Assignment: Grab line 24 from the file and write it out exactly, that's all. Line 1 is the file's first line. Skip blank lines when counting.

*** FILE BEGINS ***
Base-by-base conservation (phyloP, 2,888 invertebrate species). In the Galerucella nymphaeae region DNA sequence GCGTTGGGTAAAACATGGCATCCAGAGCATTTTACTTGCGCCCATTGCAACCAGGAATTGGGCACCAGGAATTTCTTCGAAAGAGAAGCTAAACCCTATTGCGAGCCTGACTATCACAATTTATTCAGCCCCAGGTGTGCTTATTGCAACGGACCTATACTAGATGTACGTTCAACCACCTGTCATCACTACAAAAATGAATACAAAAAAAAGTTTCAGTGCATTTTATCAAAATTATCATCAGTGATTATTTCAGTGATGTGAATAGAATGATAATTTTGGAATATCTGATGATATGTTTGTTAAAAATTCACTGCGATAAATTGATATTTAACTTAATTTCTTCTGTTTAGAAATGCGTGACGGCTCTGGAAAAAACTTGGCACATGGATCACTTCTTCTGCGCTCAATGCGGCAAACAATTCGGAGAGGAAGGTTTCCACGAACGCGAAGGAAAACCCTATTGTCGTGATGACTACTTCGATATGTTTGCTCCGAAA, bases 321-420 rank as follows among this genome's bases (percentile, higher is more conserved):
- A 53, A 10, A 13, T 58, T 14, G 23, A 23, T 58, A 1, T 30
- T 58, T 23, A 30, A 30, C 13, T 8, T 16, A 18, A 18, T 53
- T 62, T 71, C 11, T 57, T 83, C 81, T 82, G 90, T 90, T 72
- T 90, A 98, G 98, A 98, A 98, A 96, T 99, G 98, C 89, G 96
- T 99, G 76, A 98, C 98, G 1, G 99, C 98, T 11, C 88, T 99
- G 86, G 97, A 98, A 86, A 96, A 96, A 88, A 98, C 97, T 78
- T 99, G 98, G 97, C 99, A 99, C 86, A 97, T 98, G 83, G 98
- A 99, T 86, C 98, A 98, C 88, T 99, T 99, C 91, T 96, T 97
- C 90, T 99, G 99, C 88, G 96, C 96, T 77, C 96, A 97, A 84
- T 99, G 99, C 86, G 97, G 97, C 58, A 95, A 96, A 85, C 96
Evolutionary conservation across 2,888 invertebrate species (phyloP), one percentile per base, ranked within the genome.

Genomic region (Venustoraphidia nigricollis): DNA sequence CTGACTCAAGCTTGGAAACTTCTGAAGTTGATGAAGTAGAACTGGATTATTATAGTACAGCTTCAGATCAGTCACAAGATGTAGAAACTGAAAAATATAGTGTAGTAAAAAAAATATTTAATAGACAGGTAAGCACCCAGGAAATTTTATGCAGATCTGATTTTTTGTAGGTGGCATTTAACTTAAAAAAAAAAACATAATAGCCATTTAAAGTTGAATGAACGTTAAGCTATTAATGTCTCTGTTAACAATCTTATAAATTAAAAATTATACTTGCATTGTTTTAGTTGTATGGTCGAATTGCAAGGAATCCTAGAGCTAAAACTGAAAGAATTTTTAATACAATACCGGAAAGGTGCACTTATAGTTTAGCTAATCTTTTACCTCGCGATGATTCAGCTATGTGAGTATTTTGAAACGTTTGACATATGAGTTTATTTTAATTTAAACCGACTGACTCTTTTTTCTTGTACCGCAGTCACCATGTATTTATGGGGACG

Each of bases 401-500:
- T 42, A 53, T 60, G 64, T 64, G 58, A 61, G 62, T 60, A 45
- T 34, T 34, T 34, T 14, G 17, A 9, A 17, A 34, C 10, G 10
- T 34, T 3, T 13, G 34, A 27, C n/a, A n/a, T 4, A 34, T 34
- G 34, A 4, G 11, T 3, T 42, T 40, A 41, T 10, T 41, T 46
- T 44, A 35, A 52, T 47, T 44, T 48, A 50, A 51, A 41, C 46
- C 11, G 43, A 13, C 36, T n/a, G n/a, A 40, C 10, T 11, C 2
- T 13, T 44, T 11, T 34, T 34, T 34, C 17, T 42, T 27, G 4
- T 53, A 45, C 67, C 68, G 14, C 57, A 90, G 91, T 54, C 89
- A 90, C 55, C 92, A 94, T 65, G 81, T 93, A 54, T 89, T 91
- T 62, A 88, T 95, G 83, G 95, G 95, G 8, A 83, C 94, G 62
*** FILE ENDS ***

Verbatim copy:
- T 62, A 88, T 95, G 83, G 95, G 95, G 8, A 83, C 94, G 62